Three years of drama school, and I get to do cat food ads where some bunch of muppets ask if I can do a higher falsetto. It’s not exactly Hamlet, is it?

      Really good shout about Tom’s glasses. When he does wear his glasses it certainly plays to his mad inventor image. Interestingly, I note that on both his personal website and his LinkedIn profile that he is pictured without glasses. Or is that Michael Sheen posing as him?

  3. Duncan

    I did go into this thinking that Jim was the hero of the story, as Ruth was back in series two, but I’m starting to get the impression (and Sugar is as well it seems; “his type”) that Jim might be a psychopath. There’s just something a little too clam, and controlled and manipulative about him. Watch his audition video – parts of it are positively eerie. I hope I’m wrong; I really liked the guy at first, but he’s starting to creep me out.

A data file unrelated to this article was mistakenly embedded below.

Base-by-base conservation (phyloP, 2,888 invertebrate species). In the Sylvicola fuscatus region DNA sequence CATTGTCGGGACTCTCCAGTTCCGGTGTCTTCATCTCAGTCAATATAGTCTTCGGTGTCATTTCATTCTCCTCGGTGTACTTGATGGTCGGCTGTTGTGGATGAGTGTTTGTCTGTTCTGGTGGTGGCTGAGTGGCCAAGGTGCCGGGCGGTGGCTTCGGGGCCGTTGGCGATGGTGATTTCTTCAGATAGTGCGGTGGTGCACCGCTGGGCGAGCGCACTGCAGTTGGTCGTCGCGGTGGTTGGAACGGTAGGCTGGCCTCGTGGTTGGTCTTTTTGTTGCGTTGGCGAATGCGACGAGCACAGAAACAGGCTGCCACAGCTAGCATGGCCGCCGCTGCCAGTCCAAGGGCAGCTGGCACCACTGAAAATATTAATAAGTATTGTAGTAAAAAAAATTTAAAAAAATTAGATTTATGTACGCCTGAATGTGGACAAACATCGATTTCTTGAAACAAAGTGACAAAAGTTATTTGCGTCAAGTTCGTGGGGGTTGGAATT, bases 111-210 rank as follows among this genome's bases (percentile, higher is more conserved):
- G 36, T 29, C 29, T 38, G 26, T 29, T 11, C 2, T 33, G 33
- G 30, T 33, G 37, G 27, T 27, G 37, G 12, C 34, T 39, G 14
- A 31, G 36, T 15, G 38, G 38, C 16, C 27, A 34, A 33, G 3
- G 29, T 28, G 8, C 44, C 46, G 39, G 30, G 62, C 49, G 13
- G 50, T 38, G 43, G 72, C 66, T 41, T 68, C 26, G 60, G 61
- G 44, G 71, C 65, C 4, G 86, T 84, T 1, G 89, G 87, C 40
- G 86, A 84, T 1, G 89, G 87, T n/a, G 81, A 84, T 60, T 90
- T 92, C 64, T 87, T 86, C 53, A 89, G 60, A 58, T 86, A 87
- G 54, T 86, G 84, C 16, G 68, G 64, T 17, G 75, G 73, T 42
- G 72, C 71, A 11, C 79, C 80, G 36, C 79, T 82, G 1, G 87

Unlike Sugar, I /do/ know why Natasha was brought in. In both the cafe and the first board room scene she lied (again; did the exact same in the last task) about having realised and said that the team’s fundamental approach was wrong before the result and I think a) this annoyed Vincent and b) possibly he thought she would do this again on the firing line and get sent home for it.

    I do wish the other team had lost though, simply so Leon could have been phoned. It’s a great shame no one got a chance to tell Leon and Zoe what a /terrible/ name ‘Lucky Fish’ is for a Cat Food. My previously high opinion of Zoe has taken a little damage this week what with ‘Lucky Fish’ and her rambling about cats getting married in the brainstorming.